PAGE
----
Toyota Tacoma: and AutoPacific Announce the Most Significant Trucks of the Decade

0 and AutoPacific have taken a look at all the new trucks sold in the past 10 years and made their picks for the most significant trucks of the decade. The trucks that made the list introduced cutting edge technologies and pushed the segment into new territory.
“Despite the economic challenges of the past two years, it’s hard not to look back at the last ten years without calling it the decade of the pickup truck,” said editor Mike Levine. “Sales of full-size pickups hit 2.56 million units in 2004 and Ford’s F-Series trucks remain the nation’s best-selling vehicles, 33 years in a row.”
Though there are many trucks that had a significant impact in the last decade, it’s clear that the 2009 Ford F-150 earned the title of “Most Significant”.
“On balance, we thought the 2009 Ford F-150 was the most significant pickup of the last decade,” said Jim Hossack, vice president of consulting for AutoPacific. “It sells in high volume, owners like it and its body, chassis and powertrain are all first rate. Features abound, and there are more models, series and options than can be counted. It’s a good looking truck and suitable for the widest possible range of tasks and uses.”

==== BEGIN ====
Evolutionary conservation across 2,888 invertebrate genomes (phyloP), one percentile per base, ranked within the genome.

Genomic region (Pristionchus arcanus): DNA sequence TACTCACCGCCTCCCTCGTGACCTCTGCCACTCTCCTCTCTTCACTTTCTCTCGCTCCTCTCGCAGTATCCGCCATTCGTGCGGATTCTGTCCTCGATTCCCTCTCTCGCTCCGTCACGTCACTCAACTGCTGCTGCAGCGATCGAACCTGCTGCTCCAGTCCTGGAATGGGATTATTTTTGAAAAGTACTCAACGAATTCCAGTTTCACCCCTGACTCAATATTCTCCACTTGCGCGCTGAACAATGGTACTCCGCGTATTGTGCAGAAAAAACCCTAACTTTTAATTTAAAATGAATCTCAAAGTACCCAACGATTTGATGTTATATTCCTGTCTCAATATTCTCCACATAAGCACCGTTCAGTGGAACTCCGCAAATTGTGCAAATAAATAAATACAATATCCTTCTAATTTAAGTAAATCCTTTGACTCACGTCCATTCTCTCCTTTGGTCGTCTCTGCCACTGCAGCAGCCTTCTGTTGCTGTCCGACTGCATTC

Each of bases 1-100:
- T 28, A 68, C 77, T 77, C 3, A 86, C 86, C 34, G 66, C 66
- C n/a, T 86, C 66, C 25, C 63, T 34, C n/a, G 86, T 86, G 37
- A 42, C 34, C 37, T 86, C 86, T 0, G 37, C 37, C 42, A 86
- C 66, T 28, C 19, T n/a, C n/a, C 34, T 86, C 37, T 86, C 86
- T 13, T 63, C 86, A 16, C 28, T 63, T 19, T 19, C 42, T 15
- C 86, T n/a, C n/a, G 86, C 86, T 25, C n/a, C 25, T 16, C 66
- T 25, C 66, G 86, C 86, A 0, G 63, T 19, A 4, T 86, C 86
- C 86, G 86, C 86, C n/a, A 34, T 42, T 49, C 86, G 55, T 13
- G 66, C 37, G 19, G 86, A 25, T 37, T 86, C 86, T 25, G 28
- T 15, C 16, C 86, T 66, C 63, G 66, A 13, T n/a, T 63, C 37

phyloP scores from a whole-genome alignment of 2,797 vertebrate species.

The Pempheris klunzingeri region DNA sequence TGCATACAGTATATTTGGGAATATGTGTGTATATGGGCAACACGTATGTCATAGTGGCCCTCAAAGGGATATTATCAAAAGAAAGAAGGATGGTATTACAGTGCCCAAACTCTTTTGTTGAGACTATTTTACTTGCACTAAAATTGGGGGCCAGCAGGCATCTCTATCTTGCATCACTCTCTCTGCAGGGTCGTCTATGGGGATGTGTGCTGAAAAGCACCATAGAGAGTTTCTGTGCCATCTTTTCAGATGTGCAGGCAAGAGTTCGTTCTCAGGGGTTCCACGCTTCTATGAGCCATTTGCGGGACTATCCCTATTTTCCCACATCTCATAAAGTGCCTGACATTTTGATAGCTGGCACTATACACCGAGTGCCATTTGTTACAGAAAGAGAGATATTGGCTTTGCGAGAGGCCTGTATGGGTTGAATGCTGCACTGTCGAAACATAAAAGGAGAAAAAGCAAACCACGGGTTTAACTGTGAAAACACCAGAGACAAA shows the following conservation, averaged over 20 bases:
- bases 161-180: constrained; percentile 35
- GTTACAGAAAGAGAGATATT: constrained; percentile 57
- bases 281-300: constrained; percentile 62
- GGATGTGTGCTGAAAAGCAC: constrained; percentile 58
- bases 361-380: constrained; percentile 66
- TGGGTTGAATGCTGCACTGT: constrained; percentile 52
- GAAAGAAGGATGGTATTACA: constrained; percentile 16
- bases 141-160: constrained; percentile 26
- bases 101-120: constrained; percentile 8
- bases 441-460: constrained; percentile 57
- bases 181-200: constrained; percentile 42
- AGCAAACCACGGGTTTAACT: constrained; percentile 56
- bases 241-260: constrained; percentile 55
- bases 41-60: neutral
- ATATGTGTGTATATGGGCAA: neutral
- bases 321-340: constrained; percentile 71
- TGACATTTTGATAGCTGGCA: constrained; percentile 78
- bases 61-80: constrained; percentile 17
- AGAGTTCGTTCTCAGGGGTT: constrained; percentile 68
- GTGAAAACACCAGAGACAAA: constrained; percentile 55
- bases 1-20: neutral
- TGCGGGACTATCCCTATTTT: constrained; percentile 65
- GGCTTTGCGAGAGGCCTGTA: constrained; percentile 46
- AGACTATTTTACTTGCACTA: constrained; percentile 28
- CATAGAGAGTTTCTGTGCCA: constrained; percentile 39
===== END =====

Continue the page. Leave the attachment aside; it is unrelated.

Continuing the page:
After the jump are those trucks deemed most significant, in no particular order.

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2007 Toyota Tacoma Double Cab TRD Sport – Night Raid to Jackson, Wyoming


After owning a Toyota Tacoma for a few months and racking up a few thousand miles around suburbia it was time for a real test; a road trip! So, with sleeping bags, fishing gear, bicycles, five gallons of water, maps of the West, 21 gallons of 91 octane, a fresh oil change, new oil filter and some personal effects, we set out to gobble up some pavement and go see the West… the Grand Tetons, maybe even some Buffalo.


The fourth longest north-south transcontinental Interstate highway in the U.S. lay ahead of us as I looked over at my co-pilot wondering if we had forgotten anything… Our trip would take us up Interstate 15 from Southern California, through Las Vegas and into Salt Lake City Utah, turning right at Idaho down Route 89 and eventually dropping us into Jackson, Wyoming. This trip would take us from 9 feet to around 8,000 feet in elevation and change our definition of rush hour traffic, from Plymouths to Pronghorn Antelope (who can do 0-60 faster than the Plymouth, but top out just over 60mph as the second-fastest land animal).

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